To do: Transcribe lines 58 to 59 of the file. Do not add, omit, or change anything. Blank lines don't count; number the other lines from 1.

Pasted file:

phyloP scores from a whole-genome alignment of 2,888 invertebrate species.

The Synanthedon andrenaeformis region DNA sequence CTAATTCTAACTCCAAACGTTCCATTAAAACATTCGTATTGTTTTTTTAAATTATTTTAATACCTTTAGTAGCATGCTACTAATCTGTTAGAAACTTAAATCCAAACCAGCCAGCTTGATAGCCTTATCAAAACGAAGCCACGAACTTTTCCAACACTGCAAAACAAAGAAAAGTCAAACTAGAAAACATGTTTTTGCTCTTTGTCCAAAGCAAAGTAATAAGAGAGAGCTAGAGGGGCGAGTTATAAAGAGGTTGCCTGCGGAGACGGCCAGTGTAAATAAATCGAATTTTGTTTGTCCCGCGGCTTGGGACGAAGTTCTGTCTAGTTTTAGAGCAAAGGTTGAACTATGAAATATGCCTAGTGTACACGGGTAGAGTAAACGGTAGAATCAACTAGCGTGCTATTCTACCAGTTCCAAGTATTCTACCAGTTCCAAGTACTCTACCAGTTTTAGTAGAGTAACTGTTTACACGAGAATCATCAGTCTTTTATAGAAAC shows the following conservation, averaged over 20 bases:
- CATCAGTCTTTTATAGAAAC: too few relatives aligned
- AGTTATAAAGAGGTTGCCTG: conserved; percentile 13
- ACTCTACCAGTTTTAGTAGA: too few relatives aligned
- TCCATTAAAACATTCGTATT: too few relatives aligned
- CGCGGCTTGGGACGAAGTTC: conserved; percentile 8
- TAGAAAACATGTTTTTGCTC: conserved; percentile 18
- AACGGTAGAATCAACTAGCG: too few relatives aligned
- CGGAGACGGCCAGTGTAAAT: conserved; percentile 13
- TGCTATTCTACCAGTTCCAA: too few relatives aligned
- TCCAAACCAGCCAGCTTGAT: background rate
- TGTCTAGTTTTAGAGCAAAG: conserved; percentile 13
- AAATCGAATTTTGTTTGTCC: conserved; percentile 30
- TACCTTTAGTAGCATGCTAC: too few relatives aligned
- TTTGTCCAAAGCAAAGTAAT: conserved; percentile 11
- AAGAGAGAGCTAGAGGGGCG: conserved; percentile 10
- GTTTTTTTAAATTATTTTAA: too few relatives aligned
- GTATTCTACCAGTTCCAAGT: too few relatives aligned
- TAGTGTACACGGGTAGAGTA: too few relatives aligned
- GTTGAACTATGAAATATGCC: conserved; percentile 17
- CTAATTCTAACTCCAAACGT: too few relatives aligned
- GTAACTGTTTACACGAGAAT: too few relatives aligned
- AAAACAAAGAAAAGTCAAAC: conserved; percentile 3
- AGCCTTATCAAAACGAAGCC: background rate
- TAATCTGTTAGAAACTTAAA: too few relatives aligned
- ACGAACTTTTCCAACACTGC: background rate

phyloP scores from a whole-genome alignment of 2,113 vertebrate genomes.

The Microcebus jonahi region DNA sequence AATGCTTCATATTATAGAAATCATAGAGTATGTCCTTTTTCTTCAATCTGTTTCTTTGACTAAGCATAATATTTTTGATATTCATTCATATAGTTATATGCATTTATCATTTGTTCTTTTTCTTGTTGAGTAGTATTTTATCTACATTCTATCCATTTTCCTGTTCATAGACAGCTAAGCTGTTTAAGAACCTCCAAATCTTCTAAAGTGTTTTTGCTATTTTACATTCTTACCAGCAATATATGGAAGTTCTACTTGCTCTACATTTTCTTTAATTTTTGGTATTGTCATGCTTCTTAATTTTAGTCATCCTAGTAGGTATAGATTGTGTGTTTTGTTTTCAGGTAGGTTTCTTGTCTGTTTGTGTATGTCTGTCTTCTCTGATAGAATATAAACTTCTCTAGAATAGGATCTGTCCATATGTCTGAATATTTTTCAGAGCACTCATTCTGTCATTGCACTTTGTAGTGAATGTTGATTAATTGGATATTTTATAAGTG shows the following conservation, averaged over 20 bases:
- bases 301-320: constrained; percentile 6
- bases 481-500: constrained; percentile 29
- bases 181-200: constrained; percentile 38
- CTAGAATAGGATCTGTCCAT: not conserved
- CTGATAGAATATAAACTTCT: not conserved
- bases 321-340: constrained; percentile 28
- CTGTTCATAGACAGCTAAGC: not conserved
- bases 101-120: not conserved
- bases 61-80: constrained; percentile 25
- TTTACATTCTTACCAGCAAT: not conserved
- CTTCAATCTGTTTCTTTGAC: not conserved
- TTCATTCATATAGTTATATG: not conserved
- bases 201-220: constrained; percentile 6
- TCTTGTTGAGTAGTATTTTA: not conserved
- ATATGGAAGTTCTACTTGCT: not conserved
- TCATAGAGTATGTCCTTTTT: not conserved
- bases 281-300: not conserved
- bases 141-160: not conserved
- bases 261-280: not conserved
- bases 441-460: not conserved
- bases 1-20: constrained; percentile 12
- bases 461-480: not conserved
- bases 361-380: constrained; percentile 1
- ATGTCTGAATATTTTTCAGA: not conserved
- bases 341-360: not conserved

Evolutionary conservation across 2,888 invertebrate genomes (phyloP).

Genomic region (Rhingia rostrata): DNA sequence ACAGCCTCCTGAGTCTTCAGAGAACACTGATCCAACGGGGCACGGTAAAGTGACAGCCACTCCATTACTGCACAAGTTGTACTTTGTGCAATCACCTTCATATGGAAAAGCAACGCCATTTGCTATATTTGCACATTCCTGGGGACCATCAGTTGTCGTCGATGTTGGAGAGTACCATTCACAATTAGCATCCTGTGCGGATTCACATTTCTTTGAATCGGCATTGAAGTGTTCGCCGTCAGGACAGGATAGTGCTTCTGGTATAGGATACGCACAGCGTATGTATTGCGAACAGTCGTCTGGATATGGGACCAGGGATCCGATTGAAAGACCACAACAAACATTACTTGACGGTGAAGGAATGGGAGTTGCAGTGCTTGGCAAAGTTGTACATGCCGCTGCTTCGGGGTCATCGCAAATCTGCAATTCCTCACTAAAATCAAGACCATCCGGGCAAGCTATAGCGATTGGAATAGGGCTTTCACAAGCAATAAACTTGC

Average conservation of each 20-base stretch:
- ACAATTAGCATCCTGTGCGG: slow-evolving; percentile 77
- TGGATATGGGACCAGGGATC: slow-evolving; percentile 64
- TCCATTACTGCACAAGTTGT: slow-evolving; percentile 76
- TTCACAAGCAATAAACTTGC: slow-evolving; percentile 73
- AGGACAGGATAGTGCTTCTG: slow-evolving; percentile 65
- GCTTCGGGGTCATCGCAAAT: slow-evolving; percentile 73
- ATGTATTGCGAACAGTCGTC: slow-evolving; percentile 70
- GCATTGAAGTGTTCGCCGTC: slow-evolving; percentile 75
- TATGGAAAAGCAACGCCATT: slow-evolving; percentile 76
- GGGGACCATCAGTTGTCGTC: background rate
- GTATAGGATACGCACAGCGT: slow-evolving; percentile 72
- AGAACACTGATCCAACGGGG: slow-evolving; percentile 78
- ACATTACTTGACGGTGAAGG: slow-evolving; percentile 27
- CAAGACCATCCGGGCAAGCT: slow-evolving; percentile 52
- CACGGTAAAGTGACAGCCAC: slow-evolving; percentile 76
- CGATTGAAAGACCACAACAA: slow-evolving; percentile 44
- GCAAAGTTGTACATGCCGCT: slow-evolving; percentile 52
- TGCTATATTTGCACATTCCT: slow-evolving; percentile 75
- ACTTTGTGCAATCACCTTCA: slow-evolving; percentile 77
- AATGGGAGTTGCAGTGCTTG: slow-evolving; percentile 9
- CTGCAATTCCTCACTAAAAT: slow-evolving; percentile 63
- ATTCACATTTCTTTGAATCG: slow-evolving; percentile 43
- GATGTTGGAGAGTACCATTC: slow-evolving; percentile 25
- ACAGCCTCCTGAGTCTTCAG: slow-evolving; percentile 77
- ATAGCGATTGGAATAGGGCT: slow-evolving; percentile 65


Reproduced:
- ACAATTAGCATCCTGTGCGG: slow-evolving; percentile 77
- TGGATATGGGACCAGGGATC: slow-evolving; percentile 64